Have you ever considered returning to your favorite overseas duty station to work as a civilian post-retirement? This Air Force family did it without even having to move!
The next profile in our Expat Military Retiree Interview Series features a family who retired in place at their last duty station: Yokota Air Base, in Fussa, Japan. Christine Carlson, a Registered Nurse whose husband is a retired Airman, explains how her family fell in love with Japan and jumped at the chance to stay at Yokota for a few more years post-retirement.
Christine has great intel on life as a civilian living on base. She explains important details about what entitlements and base privileges civilians may have, depending on their position and status. Don’t miss her important advice if you are looking for contractor or DoD jobs in Japan or anywhere else overseas!
Contents (click to expand)
Why did you decide to retire in Japan?
Our family spent the past four years in Japan and absolutely fell in love with the country. A DoD job for a radio frequency (RF) engineer opened up at the same time my husband would be retiring. Naturally, he jumped at the chance to stay here.
How did you get the visa/legal authorization to live in Japan? What restrictions or privileges do you have based on your status?
My husband’s job is a General Schedule (GS) position, and with it we have Status of Forces Agreement (SOFA) status. We live in the same Yokota Air Base housing unit we lived in when my husband was active duty. We have full commissary and BX privileges and an APO box. My children can continue to attend Department of Defense Education Activity (DoDEA) schools tuition-free.
Note from Poppin’ Smoke: for a summary of SOFA Status information applicable to U.S. Forces in Japan, please see this page from Marine Corps Installations Pacific.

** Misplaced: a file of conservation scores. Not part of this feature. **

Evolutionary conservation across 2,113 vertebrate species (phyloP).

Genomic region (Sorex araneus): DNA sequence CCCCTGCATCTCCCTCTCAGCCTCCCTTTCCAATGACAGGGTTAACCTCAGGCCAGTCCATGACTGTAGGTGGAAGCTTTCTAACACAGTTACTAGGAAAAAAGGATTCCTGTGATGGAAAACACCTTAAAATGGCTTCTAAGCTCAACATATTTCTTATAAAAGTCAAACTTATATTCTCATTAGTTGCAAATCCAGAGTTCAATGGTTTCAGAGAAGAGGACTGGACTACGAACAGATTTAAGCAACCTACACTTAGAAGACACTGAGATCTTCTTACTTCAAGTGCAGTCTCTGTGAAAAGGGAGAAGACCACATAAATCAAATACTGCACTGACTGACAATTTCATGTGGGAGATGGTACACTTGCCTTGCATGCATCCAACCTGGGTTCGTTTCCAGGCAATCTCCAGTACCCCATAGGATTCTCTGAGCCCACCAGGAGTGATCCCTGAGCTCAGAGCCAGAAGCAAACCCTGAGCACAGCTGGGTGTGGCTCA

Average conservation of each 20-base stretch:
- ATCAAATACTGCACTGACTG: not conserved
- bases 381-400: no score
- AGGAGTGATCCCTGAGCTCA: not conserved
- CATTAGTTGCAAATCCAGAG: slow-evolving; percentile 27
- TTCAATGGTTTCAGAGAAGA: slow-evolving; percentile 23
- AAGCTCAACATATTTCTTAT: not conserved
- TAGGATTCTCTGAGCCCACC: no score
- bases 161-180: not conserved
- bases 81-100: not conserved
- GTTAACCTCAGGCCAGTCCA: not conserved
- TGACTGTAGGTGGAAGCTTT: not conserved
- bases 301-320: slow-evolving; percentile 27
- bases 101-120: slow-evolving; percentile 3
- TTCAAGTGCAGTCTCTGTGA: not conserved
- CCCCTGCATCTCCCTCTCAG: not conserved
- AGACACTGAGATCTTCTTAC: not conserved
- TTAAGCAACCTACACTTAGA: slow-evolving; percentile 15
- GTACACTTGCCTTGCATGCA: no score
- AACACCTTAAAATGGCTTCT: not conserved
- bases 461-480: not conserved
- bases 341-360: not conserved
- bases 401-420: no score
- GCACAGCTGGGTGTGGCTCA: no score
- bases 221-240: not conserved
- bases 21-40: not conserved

Tell us about your daily life. Living on base, do you spend much time in the local community?
I am a Registered Nurse. I work as a contractor in the Med Group from 0730-1630.
Although our family lives on base, I go off base frequently. I buy about 25% of my weekly groceries from my local Japanese grocery store. Fruits, vegetables, chicken, eggs, milk, and snacks for the children’s lunches are typically what I find to be cheaper than the commissary, and the quality is superior.
Because I work on base, I typically only go off base during the weekend when I have time to run my errands. We venture off base most weekends for leisure as well. I enjoy going to shrine sales (similar to flea markets) where you can find Japanese antiques, obis, and kimonos. I have a few that I visit regularly, usually monthly. We also like to visit local parks.
Our family tries to travel as much as our schedules will allow. We have traveled to many cities in Japan (Hiroshima, Osaka, Nagoya, Kyoto, Sapporo). We have also traveled to Hawaii and Australia. I traveled to the Philippines with some friends.
(Note from Poppin’ Smoke: If you are a veteran who is interested in living abroad after your military career, please join our Facebook group U.S. Military Retirees and Veterans Living Overseas.)
Do you speak Japanese? If not, is it difficult to navigate daily life?
I don’t really speak Japanese. I can read some hiragana and katakana (two of the alphabets used in Japanese). However, my language skills are pretty limited. I am nowhere near fluent. I can say some key words and phrases, but that is about it.
The language barrier can be tricky at times. Usually we can find someone who speaks English or can understand the few words and phrases I know in Japanese to get the message across. I have had to resort to Google translate and hope for the best.
How does the cost of living in Japan compare to the U.S.?
Yokota AB is right outside Tokyo, one of the most expensive cities in the world. Some things are definitely more expensive here than in the U.S.
Fresh fruits and vegetables are very expensive. Many things are sold per item, not by weight (oranges, apples, avocados, carrots, and cucumbers are some examples).
Parking is typically not free unless it’s at a grocery store or restaurant and can cost $20 or more, which sometimes can be validated at a shop. Tolls are very expensive as well. A drive to Mt. Fuji and back is about $40.
Eating out tends to be cheaper here, and it is not customary to tip. Our family loves to go to 100 yen (about $1) “conveyor belt” sushi restaurants, and the bill for our family of four almost never comes to more than about $40!